Aside for my adolescent affection for David Banner and his mean green alter ego, “The Hulk,” I’ve never been a fan of movies or T.V. shows based on comic books until recently. Had I not married a man who stomps his feet with excitement whenever a trailer promoting the latest flick about an iconic hero with superpowers is shown for the first time, I most likely would have gone the rest of my life without watching such characters.
The first time my husband brought me to a theater to see a movie based on some legend from his childhood was to the premier of X-Men about 12 years ago. As we stood in line behind a man wearing Wolverine claws, I rolled my eyes and thought that I would enjoy the next two hours as much as I enjoyed tweezing my eye-brows.
I was wrong. After spending just 180 minutes alternating holding my breath and crying as the Marvel Heroes fought the bad guys and their inner demons, I was hooked. From then forward, when a movie about a costumed crusader against evil is released, I’m ready to book a babysitter and stand in line. I’m also more likely to get caught up in T.V. shows focusing on people with powers of the super variety.
Although the action scenes are riveting, it’s the classic struggle between good and evil that keeps me glued. It’s viewing seemingly ordinary people grapple with discovering that they are now different from others–different from whom they thought they once were. It’s not about watching characters evolve into people with super powers, it’s about people who are willing to make mountainous sacrifices for humankind.
I cannot leap giant buildings in a single bound. I can’t heal myself or control minds. And I run slightly faster than a speeding turtle. But I identify with the Clark Kent’s, Peter Parker’s, and Claire Bennett’s of the fantasy world. Because like them, I am set a apart. I don’t believe this because I think I am more special or better than anyone else. In fact, it’s not about me at all. It’s about Jesus and letting others know that I follow the Messiah.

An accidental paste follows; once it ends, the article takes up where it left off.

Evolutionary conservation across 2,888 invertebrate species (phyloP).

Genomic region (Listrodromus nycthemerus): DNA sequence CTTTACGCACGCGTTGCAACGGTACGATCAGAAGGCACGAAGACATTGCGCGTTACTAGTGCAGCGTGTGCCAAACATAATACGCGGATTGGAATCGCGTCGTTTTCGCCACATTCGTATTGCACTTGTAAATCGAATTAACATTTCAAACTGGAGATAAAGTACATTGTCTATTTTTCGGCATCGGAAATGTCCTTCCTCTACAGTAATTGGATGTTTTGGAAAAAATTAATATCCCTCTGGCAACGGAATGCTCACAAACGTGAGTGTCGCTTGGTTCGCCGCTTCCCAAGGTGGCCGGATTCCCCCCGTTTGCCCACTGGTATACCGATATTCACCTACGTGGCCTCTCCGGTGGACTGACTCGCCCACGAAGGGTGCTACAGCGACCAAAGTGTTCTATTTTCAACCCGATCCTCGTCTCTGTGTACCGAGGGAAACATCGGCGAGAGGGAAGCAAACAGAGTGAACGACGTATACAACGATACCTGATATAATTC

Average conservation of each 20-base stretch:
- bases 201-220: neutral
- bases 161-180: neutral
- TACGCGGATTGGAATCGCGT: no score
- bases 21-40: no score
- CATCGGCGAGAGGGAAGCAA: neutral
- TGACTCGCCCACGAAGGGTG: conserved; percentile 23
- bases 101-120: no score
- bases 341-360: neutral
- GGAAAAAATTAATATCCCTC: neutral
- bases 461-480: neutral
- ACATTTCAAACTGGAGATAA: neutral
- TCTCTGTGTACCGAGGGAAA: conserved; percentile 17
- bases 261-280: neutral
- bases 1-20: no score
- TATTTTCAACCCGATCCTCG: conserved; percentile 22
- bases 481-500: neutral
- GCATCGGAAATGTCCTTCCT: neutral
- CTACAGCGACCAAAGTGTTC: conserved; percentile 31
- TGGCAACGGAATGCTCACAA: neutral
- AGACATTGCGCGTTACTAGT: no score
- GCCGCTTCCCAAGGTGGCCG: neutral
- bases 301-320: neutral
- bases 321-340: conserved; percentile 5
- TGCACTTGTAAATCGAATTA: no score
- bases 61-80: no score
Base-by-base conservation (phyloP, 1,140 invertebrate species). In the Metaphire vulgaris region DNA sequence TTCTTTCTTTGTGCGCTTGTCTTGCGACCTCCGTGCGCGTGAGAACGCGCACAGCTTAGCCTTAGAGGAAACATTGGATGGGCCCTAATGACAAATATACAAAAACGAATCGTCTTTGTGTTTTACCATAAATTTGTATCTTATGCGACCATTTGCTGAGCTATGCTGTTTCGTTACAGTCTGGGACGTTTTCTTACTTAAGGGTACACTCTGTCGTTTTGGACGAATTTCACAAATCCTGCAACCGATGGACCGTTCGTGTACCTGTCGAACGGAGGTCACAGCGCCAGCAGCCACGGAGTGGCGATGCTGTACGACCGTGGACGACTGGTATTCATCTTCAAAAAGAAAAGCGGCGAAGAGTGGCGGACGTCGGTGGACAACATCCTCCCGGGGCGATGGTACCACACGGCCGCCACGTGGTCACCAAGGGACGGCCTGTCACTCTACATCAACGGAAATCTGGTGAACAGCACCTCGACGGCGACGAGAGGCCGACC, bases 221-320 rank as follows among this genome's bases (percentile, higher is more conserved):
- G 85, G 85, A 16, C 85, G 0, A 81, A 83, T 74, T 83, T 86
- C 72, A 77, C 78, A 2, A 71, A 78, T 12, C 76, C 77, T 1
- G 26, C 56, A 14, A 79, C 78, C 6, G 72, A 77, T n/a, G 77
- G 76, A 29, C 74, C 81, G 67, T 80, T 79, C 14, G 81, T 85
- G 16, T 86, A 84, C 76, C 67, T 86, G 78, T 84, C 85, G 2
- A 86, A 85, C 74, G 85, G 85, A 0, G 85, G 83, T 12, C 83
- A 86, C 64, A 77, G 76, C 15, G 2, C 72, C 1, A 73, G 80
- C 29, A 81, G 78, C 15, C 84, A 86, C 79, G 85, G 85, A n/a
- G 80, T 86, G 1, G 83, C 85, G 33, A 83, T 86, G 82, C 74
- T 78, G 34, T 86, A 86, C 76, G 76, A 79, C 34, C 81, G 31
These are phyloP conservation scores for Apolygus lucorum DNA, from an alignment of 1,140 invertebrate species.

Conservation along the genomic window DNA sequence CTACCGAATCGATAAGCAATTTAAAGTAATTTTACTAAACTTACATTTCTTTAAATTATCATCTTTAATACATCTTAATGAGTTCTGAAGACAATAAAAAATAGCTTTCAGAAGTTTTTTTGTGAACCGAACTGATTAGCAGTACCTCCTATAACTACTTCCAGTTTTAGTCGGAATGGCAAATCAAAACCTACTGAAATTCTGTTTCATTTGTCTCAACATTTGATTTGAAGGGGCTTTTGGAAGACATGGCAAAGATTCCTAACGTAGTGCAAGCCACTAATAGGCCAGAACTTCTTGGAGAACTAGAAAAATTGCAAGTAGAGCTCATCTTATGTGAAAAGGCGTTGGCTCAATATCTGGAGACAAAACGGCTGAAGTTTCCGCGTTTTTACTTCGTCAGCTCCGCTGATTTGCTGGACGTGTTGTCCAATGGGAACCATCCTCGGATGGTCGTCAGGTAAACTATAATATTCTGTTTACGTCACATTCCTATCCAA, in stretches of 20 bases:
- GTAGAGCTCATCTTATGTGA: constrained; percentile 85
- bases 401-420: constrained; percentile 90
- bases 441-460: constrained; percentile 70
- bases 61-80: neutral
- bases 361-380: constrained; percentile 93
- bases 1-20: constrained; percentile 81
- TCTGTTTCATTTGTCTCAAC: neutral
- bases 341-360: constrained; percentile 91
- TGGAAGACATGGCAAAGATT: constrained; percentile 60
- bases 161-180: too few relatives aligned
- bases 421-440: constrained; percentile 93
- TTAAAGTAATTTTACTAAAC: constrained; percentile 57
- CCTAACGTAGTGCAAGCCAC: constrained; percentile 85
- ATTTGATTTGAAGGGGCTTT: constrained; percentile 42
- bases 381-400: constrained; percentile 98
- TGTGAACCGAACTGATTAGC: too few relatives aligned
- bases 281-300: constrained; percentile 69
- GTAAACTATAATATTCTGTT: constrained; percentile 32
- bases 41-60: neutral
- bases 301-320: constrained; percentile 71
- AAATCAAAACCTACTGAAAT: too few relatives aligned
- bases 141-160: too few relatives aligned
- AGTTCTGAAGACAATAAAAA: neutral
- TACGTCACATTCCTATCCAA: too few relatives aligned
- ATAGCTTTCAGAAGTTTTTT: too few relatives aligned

As said by Peter Parker’s aunt in the movie Spiderman, “With great power comes great responsibility.” All Christians are given the responsibility of living up to the standards of a glorious and all-powerful God.
That’s not small stuff. It is certainly too big for me to accomplish on my own strength. So I fail. A lot. The good news is that I’m not meant to do it alone. Grace mingles with sacrifice. And when I am tired, weary, frustrated, and broken from this world and from simply being me, I can rest in the One whose power is beyond anything in this universe.
Romans 12:1-3 (New Living Translation)
And so, dear brothers and sisters, I plead with you to give your bodies to God because of all he has done for you. Let them be a living and holy sacrifice—the kind he will find acceptable. This is truly the way to worship him. Don’t copy the behavior and customs of this world, but let God transform you into a new person by changing the way you think. Then you will learn to know God’s will for you, which is good and pleasing and perfect. Because of the privilege and authority God has given me, I give each of you this warning: Don’t think you are better than you really are. Be honest in your evaluation of yourselves, measuring yourselves by the faith God has given us